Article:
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Contribution: GT conception and manuscript writing; AB pathology; MZ analysis of data and manuscript writing; TL interpretation of data and final approval of the manuscript.
We report the case of a 57-year-old patient with multiple myeloma, characterized by extramedullary involvement of the rectum at presentation. Malignant plasma cells were found to produce carcinoembryonic antigen (CEA), a tumor antigen more commonly associated with rectal adenocarcinomas.
Multiple myeloma (MM) is a rare tumor. It represents about 1% of all malignancies. Its common clinical manifestations are summarized by the acronym CRAB: hyperCalcemia, Renal insufficiency, Anemia, and Bone lesions.1 The presence of extramedullary involvement in MM patients is a rare clinical manifestation, found in only 4.6% of cases. This event is usually associated with poor prognosis.2 We previously published the largest series of MM involving the gastrointestinal (GI) tract, describing 24 cases of extramedullary involvement of the GI tract in a database of 2,584 MM patients. The rectum was the involved organ in only 2 of them.3 Here we report a case of rectal involvement by MM in which the malignant plasma cells produced serum carcinoembryonic antigen (CEA), a tumor marker more commonly associated with rectal adenocarcinomas.
A 57-year old Caucasian male with history of Crohn's disease was diagnosed with a rectal tumor. A surveillance colonoscopy found an ulcerated non-obstructing rectal mass, non-circumferential, 3 cm in length, with a macroscopic appearance of cancer (Figure 1).
Initially, the suspected diagnosis was rectal adenocarcinoma, not only because of the anatomical location, but also because the serum carcinoembryonic antigen (CEA) level was elevated at 10.5 ng/mL (normal, <3). Biopsy showed sheets of epithelioid cells with pleomorphic nuclei and prominent nucleoli (Figure 2).
At the immunostaining profile, cells were positive for CD138 and negative for CKAE1/3, CAM5.2, CK5/6, CK7, CK20, CD45, CD3, CD30, CD20, CD56, p63, PLAP, HMB45, S-100, synaptophysin, and chromogranin. Special stain for mucin was negative. The diagnosis of plasmacytoma was confirmed by chromogenic in situ hybridization (CISH), which showed monotypic plasma cells, positive for λ and negative for κ-mRNA (Figure 3).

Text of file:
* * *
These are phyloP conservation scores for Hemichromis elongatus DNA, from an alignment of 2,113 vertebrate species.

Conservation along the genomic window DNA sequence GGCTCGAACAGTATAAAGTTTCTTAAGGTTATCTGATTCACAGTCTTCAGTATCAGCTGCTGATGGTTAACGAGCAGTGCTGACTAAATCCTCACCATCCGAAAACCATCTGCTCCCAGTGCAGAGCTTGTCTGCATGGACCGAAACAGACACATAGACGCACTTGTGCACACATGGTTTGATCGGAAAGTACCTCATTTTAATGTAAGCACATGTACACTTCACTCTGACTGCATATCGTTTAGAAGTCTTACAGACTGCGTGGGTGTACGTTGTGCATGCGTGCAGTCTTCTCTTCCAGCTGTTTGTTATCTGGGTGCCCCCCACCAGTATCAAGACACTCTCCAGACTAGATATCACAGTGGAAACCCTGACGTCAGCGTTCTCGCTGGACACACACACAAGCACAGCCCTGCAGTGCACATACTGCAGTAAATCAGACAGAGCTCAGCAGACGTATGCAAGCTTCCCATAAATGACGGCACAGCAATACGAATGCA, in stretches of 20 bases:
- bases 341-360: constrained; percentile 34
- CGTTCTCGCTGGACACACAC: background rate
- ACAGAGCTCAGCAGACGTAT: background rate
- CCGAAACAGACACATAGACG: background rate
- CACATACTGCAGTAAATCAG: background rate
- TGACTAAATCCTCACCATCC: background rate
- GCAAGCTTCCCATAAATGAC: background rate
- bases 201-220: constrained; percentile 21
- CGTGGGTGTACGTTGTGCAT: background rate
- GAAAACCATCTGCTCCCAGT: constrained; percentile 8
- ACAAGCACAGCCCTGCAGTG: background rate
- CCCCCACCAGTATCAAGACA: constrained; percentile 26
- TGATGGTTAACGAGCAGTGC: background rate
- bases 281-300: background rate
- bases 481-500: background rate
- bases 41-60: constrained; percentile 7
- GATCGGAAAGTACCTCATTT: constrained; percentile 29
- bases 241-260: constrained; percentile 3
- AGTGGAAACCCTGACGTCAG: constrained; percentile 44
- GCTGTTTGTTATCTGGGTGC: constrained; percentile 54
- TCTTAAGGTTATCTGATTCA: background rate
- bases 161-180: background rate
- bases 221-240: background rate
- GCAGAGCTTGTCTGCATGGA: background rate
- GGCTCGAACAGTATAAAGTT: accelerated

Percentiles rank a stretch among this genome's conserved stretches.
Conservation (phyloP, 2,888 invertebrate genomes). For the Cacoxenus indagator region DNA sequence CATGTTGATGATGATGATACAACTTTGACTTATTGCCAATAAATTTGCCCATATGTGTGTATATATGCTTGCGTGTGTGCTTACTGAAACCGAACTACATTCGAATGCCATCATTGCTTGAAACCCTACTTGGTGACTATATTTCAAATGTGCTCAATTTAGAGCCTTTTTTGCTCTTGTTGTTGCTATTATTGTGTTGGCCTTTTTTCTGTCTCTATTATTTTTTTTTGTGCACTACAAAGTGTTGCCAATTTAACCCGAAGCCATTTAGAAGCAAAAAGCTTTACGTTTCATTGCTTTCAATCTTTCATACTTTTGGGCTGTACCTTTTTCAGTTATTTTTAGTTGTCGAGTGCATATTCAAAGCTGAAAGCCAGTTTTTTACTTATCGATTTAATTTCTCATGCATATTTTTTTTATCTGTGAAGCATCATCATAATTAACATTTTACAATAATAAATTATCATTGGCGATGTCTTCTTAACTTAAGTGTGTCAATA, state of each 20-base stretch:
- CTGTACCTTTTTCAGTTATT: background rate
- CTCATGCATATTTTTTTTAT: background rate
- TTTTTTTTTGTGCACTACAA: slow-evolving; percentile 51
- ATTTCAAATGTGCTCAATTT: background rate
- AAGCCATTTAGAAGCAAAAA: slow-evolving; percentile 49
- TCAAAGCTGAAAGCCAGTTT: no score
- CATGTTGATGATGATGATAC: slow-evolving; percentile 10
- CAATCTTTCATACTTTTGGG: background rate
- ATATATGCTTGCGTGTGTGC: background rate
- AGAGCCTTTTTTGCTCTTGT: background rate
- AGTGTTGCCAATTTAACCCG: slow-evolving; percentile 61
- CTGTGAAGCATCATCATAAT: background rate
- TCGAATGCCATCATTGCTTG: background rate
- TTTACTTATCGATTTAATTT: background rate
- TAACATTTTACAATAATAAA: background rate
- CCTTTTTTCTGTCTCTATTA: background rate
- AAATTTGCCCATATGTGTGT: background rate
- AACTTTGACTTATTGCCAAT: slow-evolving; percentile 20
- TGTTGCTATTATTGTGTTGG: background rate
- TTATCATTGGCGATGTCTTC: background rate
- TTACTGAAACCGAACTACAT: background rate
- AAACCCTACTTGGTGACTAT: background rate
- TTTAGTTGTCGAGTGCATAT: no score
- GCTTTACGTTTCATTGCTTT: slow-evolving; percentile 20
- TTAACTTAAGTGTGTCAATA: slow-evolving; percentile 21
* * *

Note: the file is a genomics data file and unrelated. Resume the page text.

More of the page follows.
Laboratory tests provided the following results: serum immunofixation positive for monoclonal IgG-λ proteins, serum IgG 1,820 mg/dL (normal, 700–1600), M component 0.8 g/dL, serum free λlevel 3.23 mg/dL (normal, 0.57–2.63), urine proteins <100 mg over 24 hours, and β2-microglobulin 2.91 mg/L (normal, <2.5). Bone marrow biopsy showed only 2% plasma cells, polyclonal by flow cytometry. Multiple lytic bone lesions were evident at both skeletal survey and PET scan. Patient was started on corticosteroids and radiation therapy (RT), with the plan for further induction therapy and autologous stem cell transplantation. CEA normalized 2 months after the completion of RT.
MM involving the GI tract should be distinguished from primary extramedullary plasmacytomas (PEMP), which are extraosseous tumors of monoclonal plasma cells without concomitant bone marrow infiltration. These are highly curable tumors, exquisitely sensitive to RT.4 Our patient had extramedullary involvement of the rectum in the context of MM, an event seen in only 2 of 2,584 consecutive MM cases.3
The presence of Crohn's disease in our patient may be an unfortunate coincidence, but one can speculate that the chronic inflammation and immune stimulation produced by the Crohn's disease predisposed to the development of MM. Alternatively, MM could be related to the chronic immunosuppressive therapy used to control Crohn's disease in our patient, i.e., azathioprine. Whether coincidental or not, the association between inflammatory bowel disease and MM is rare: only 11 cases have been described in the medical literature since 1964.5,6
Another interesting aspect of our case was the elevation of the tumor marker CEA. Crohn's disease may occasionally raise CEA levels, but the immunohistochemical staining of the rectal plasmacytoma in our case suggests the direct production of CEA by the malignant plasma cells (Figure 3). CEA is one of the first known tumor antigens. It is a glycoprotein belonging to the immunoglobulin superfamily, and it is involved in cell-cell adhesion.7 It is not a specific marker, as elevated values may be found in a wide range of neoplasms, including carcinomas of colon, rectum, stomach, pancreas, lung, and breast.8 Although neoplastic plasma cells can frequently express other members of the CEA family, such as CEA-CAM1 (CD66a),9 they usually do not produce CEA.10,11 The first case of a MM patient with high serum levels of CEA was described by Kaito et al. in 2007.12 To our knowledge, our case is the first reported instance of MM presenting with an extramedullary involvement of the rectum and associated with an elevated serum level of CEA. Our report illustrates the need for tissue biopsy and adequate pathology even in those cases that may be considered obvious by clinical oncologists. In fact, without the CISH studies, the presence of a rectal tumor associated with high CEA level could have been interpreted as adenocarcinoma, and patient could have received incorrect therapy.
We do not know the molecular mechanism that enables MM cells to produce CEA. Conventional cytogenetic analysis of plasma cells in our patient did not identify abnormalities at 19q13.2, the chromosomal region containing the CEA gene. It is possible that other cases of MM produce CEA, as this marker is not routinely measured in MM. We are currently screening our cases of MM and plasma cell leukemia for this tumor antigen, in order to estimate the actual frequency of CEA production among plasma cell neoplasms.